In their attempt to find a proper definition of the term Art2.0, the two artists Kasia Molga and Sander Veenhof came to the realization that much of all presumed Art2.0 is hardly any different than what could be labeled as Art1.0. In search for the factors that truly differentiate between art which is basically a reflection on web2.0 technologies and artworks intrinsically structured according to contemporary 2.0 principles, Molga and Veenhof concluded that there is yet another radical shift taking place on the axis of artist and audience dynamics. We live in an era in which users/viewers have become responsible for their own experience by contributing to and customizing the content and that the distinction between artist and audience seems to disappear. The audience has changed from consumers to co-producers. In some remarkable cases of mass worldwide cooperative creativity, the resulting outputs could very well be defined as Art 2.0 according to the criteria specified by Molga and Veenhof, while an artist as an initiator or author could even be absent. That doesn’t mean that the concept of ‘artist’ is fully out of the equation. Artists are resettling at a higher level of abstraction in a new role, not asking their audiences only to contribute to an artwork but giving the entire control over the artwork away. Either by publishing the artwork as a creative tool, or by releasing the artwork as a reusable module to be integrated into a larger framework by means of an API specification of inputs and outputs, in analogy to how the world wide web is currently structured as a mash-up universe.
The investigation of these developments has been carried out through a study of the phenomena uncovered as being Art2.0 and several iconic “2.0” artworks, and by reflecting on a selection of works from their own artistic practice, in which Molga and Veenhof share a similar approach and interest on giving viewers the power of co-creation in various experimental forms, aware of the impact of their projects on their own position as artists in a 2.0 art world.
- Sander Veenhof. I’m an Amsterdam based artist (NL, 1973) with a hybrid background in computer science and media art, graduating at the ‘instable media’ department Gerrit Rietveld Academy. In my work I focus on the connections between beings in whatever form. Most often my (participative) audience consists of people, but I have been developing multi-touch screens for plants for a while, trying to find out the qualities of plants as a new audience for interactive media, since humans nowadays seem to be too restless and too busy as creators themselves, to properly be an audience. Which is not a problem. I facilitate the upgrade of the people formerly known as audience into a creatively active crowd. I try to let a new creative sphere appear where there wasn’t one before, sometimes in abstract ways, on a meta-level. Either because it comes to existence as the newly made connections between nodes, or it appears truly virtual, as an augmented reality manifestation. I then continue to explore the new opportunities and possibilities of the domains I bring into existence. sndrv.nl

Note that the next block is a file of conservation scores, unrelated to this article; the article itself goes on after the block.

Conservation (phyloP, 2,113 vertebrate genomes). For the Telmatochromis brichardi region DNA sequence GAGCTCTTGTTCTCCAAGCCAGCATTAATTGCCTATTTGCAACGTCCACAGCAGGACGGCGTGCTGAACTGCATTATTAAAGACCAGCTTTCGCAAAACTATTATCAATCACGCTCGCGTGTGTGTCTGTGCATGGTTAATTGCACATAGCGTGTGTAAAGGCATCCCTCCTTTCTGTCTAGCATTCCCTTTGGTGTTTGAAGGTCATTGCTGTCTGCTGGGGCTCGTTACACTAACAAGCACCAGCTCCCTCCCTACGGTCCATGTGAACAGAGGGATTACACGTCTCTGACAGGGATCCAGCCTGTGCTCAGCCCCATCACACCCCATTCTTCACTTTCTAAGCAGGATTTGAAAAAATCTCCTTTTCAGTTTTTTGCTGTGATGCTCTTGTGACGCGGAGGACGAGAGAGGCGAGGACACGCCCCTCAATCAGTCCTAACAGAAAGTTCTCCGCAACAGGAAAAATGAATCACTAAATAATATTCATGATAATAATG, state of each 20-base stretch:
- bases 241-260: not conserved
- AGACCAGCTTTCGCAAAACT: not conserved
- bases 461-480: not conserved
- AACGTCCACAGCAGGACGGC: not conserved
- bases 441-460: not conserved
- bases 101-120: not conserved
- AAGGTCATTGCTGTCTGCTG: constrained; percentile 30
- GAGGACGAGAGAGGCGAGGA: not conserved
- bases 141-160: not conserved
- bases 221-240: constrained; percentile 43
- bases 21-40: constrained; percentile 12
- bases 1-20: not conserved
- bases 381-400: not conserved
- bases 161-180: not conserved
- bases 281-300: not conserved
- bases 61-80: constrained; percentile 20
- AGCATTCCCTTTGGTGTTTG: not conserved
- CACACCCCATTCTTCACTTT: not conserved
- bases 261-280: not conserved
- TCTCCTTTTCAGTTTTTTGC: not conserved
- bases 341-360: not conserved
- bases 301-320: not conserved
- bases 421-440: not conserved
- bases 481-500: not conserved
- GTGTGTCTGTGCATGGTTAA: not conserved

- Kasia Molga is a visual artist and interaction designer whose practice is concerned with our relationship with the planet – Buckminster-Fuller’s concept of a “Spaceship Earth”; and changes in our perception: of ourselves and our roles in the context of nature, climate, environment and community in this increasingly technologically mediated world.She often interrogates the tension between what can be defined as “urban western bubble” and “the rest of the world” as a consequence of the rapid development of the internet, communication and social media. She deals with the “aesthetics of interconnectedness” through which she questions whether we are conscious and ready to take a full responsibility for our actions knowing that they provoke reaction elsewhere – even very far away… In her work she reaches out to technologies such as social media, data visualization, geo-locative technologies, augmented realities to create participatory interactive pieces through which she invites spectators to have a playful dialogue with an artwork. Thus the spectator becomes a co-creators himself, partially conducting his own experience and being responsible for the experience of other spectators. This part of the practice is often complemented with fine art paintings, drawings or sketches – by making them she observes and takes notes while analyzing her “escapades” around these hidden layers of our planet. She exhibits worldwide – among many others in the Museum of Modern Art (NY), ICA (UK), Contemporary Arts Space Osaka (Japan), London Fashion Week (UK), Sao Paulo Museum of Image and Sound (Brazil), ), BBC Short Film Festival or (UK) Design Mai (Berlin). kasiamolga.net